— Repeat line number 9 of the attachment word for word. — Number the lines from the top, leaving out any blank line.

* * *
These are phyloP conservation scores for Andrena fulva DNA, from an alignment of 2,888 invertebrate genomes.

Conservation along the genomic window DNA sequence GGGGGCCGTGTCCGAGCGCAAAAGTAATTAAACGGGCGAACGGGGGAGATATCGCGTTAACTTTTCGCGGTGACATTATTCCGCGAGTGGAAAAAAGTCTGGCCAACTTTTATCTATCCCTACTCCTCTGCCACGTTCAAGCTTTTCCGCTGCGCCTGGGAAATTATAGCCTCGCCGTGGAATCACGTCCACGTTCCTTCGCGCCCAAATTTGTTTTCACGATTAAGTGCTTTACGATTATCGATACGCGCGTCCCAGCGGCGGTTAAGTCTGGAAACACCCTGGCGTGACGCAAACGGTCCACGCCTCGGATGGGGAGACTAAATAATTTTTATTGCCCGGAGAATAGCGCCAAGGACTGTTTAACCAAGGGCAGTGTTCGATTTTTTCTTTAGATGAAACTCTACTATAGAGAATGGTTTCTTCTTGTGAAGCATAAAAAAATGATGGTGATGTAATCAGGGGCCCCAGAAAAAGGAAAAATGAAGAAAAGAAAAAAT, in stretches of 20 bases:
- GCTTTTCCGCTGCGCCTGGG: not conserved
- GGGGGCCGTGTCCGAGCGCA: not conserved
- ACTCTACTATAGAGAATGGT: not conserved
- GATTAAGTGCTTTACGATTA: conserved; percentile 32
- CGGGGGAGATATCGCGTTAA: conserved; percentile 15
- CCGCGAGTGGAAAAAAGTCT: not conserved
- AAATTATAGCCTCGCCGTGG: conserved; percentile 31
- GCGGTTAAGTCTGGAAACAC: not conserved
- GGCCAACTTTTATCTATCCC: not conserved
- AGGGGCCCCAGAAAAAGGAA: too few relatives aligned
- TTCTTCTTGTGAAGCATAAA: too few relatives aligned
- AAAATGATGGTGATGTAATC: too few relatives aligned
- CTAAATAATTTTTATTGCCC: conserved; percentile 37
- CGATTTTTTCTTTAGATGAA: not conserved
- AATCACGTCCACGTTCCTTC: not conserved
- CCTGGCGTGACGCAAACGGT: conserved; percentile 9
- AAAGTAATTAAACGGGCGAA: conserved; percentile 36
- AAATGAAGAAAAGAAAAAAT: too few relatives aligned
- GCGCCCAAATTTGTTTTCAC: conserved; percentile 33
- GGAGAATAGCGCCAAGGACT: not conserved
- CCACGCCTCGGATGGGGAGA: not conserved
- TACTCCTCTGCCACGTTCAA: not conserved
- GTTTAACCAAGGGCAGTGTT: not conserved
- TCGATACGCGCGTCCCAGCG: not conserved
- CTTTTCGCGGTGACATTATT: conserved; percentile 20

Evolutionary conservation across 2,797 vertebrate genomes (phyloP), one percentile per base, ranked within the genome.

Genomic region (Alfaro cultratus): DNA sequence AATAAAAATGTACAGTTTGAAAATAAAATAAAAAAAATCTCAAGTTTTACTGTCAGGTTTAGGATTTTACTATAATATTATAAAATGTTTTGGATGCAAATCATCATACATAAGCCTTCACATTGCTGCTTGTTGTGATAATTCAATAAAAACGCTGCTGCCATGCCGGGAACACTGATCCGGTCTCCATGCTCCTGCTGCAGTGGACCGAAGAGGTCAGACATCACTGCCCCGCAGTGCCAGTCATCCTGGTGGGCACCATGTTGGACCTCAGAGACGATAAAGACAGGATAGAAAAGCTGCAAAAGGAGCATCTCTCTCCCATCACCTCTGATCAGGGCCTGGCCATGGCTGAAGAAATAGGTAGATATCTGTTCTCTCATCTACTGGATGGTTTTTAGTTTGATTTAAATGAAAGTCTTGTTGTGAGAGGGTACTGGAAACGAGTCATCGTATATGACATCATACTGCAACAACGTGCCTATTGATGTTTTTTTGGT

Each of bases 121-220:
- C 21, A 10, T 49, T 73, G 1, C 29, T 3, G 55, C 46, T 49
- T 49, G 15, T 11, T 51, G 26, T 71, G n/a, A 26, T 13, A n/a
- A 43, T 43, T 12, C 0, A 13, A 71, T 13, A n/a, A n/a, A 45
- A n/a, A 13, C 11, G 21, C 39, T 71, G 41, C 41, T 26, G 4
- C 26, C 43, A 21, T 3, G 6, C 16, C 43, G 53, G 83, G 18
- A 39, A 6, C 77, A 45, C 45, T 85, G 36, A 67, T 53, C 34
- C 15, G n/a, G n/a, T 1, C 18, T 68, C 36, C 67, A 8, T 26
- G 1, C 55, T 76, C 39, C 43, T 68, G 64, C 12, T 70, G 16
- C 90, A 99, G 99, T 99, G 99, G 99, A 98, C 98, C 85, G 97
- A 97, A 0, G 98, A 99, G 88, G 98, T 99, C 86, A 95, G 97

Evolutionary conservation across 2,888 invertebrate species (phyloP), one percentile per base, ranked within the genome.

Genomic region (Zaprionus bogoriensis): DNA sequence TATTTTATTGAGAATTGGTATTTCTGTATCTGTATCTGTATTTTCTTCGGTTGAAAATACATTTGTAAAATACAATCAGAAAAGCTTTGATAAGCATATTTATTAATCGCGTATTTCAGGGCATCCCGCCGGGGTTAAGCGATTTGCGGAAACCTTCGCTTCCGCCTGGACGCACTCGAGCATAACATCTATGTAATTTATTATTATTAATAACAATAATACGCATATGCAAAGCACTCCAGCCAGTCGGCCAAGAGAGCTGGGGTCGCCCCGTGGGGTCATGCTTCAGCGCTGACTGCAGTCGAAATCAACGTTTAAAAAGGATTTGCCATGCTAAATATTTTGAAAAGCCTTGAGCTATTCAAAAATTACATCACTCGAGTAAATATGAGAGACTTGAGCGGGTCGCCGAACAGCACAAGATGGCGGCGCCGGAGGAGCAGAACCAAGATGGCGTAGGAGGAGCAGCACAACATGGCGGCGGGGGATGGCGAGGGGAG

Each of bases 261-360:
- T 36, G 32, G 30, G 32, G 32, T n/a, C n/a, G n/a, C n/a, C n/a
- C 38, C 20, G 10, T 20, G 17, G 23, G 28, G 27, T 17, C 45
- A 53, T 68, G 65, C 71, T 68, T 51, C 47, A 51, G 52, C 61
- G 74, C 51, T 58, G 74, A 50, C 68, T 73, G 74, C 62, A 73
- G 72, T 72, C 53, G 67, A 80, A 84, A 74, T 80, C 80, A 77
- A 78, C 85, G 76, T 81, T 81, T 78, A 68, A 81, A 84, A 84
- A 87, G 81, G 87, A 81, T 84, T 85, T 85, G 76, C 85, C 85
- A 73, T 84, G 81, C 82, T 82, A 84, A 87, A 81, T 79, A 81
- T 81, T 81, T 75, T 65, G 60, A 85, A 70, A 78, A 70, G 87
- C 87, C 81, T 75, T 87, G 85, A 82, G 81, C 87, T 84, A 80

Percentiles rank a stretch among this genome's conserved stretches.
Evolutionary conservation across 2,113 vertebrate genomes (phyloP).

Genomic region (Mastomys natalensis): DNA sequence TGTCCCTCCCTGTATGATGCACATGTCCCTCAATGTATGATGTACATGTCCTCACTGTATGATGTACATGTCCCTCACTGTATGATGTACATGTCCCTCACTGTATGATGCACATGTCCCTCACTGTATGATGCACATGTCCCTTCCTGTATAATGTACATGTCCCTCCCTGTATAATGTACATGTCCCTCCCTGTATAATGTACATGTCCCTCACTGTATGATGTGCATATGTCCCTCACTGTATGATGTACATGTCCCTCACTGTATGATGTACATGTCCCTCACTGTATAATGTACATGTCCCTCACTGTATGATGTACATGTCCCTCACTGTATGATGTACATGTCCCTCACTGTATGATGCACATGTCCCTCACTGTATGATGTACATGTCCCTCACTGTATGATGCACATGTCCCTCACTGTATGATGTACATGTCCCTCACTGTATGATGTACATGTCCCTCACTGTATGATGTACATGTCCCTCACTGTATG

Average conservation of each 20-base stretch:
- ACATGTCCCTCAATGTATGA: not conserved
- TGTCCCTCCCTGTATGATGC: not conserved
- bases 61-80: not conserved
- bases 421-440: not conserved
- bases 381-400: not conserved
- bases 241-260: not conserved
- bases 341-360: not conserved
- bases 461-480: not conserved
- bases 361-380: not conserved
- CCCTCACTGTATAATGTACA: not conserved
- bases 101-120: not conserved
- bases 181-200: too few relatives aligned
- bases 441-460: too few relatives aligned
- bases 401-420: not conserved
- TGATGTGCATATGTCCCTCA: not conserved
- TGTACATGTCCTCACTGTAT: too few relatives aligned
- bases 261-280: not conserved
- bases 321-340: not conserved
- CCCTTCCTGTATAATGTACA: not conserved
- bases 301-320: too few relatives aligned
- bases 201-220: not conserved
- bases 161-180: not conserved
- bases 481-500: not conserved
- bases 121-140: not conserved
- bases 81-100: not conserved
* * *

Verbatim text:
- AAATTATAGCCTCGCCGTGG: conserved; percentile 31